The Druidess. Odilon Redon. 1893. The Ian Woodner Family Collection, New York. This pastel version of The Druidess bears many similarities to the lithograph of 1891 [right].
And the vessel that he made of clay was marred in the hand of the potter: so he made it again another vessel, as seemed good to the potter to make [it].
Jeremiah 18:4 (KJV)
Odilon Redon explored the character of Parsifal, the archetypal Arthurian fool, several times in his career. Some art historians believe that the first stone, which Redon used for Parsifal I, was either flawed or broke late in the artistic process. Whether the stone broke or not is debated. However, there is a general consensus that Parsifal I does not represent the ultimate result.
Between the creation of Parsifal I and Parsifal II there was another image: The Druidess (a lithograph from 1891). By inverting Parsifal I and comparing it to The Druidess, it becomes clear that the same stone was used for both works.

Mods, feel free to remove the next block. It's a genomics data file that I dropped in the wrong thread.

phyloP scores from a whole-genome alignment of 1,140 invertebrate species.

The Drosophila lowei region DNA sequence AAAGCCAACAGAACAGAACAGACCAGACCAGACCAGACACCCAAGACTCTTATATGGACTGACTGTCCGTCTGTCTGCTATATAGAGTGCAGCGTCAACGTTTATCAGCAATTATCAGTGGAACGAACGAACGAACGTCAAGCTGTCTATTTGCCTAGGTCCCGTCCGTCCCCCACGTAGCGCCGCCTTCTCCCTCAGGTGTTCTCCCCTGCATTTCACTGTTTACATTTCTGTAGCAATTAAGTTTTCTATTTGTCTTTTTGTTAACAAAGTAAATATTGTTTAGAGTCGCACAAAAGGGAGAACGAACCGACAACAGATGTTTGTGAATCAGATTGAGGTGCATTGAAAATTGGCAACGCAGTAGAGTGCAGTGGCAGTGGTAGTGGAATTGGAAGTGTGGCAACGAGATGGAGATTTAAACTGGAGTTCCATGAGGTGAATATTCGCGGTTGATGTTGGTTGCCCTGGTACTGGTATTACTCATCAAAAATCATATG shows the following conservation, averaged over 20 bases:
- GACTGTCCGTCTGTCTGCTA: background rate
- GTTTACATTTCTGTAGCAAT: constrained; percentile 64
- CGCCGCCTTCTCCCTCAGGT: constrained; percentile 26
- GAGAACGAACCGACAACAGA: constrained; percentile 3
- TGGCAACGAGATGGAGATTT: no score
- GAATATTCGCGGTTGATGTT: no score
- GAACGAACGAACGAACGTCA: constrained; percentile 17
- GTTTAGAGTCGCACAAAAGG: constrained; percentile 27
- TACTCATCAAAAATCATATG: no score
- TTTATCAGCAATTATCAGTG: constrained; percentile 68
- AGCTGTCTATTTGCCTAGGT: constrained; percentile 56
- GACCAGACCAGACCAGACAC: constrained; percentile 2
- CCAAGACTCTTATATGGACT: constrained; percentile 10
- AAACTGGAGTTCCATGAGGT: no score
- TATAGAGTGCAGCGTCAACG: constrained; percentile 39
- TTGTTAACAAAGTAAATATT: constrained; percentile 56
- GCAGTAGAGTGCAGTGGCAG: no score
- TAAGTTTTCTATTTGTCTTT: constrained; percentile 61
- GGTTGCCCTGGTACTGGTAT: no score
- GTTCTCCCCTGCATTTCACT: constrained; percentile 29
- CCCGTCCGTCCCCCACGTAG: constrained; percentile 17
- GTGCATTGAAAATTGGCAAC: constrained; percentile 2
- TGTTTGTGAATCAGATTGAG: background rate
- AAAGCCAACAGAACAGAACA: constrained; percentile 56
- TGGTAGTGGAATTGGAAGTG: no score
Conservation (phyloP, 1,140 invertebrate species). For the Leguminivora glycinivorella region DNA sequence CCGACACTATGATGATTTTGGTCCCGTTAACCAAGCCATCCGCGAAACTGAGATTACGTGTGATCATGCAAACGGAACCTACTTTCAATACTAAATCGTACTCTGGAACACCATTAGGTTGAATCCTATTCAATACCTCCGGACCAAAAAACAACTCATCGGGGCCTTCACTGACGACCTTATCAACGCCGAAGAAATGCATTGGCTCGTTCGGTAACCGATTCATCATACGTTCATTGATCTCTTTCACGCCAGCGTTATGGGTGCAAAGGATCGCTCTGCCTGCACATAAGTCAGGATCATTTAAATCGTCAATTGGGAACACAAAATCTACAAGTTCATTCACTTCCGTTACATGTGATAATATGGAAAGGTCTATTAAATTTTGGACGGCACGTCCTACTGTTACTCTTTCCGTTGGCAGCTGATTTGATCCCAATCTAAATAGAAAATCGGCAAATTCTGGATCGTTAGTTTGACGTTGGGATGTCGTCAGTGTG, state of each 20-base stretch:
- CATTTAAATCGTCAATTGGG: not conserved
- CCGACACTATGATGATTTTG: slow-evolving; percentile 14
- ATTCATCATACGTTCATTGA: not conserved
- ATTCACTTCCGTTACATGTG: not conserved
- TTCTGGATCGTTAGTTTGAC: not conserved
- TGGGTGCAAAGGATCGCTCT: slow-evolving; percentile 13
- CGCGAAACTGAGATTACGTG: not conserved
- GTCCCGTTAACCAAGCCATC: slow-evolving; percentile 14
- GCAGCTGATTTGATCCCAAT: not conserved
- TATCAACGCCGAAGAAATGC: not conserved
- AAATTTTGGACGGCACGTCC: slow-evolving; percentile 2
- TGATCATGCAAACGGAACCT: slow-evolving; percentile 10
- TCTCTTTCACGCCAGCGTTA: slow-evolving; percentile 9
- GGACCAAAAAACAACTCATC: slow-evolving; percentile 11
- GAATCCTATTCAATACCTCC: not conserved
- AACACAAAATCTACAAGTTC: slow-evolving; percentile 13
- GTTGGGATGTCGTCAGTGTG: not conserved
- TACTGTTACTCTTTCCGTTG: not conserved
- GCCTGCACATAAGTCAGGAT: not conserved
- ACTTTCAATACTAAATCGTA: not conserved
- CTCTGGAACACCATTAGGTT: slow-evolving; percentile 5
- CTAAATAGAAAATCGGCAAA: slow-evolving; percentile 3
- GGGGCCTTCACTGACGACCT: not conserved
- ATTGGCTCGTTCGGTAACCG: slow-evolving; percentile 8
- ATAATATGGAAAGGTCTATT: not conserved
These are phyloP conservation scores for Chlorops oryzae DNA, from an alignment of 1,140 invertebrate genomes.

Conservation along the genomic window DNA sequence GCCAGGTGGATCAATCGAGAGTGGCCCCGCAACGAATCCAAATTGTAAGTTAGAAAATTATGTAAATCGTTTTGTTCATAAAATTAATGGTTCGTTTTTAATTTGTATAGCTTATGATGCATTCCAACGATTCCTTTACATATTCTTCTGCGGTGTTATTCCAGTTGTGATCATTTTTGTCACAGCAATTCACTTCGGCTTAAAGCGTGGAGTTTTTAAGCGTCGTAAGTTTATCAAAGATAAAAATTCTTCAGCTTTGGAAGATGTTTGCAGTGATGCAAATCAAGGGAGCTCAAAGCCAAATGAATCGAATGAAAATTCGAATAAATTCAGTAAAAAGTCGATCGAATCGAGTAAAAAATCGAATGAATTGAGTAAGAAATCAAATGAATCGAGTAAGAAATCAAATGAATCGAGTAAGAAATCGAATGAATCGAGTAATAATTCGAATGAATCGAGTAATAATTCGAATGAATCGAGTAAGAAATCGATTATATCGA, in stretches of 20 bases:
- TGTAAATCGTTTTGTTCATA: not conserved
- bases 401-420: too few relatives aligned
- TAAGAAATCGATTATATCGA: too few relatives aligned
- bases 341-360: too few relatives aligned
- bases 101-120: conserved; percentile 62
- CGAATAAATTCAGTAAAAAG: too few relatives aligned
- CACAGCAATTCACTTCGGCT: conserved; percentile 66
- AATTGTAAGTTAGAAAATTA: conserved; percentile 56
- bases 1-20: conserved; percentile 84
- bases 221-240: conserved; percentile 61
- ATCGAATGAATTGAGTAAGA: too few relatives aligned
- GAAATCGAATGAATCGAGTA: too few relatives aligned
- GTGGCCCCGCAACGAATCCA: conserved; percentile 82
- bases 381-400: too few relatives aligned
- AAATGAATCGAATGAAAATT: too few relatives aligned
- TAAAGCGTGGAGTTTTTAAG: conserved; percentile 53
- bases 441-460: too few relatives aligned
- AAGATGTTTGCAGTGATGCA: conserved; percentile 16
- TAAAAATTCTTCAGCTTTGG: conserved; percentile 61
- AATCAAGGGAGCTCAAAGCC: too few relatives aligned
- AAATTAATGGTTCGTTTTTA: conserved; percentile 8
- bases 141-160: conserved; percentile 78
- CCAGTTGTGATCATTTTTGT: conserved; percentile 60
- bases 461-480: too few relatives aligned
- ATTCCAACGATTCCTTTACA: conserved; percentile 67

There is another argument that the actual progression of the image begins earlier than that, with Druidess I (no longer in existence). Under that theory, Redon reworks the stone used for Druidess I and creates Parsifal I. He then etches the stone, yet again, to the existing lithographic image of The Druidess (1891).* But whether Parsifal or a Druidess was the original image, the intimate mythological link between hero and prophetess which Redon explored provides a rich context with which to consider these lithographs.
Druidesse. Odilon Redon. 1892. The Art Institute of Chicago. In Celtic tradition, the Druidess is a priestess who has the gift of divination.
Parsifal II. Odilon Redon. 1891. Art Institute of Chicago.
*A detailed explanation of this theory is in the December edition of The Art Bulletin. That article also contains images of Parsifal I and The Druidess (1891). See: Dario Gamboni, "Parsifal / Druidess: unfolding a lithographic metamorphosis by Odilon Redon". Art Bulletin, The. Dec 2007.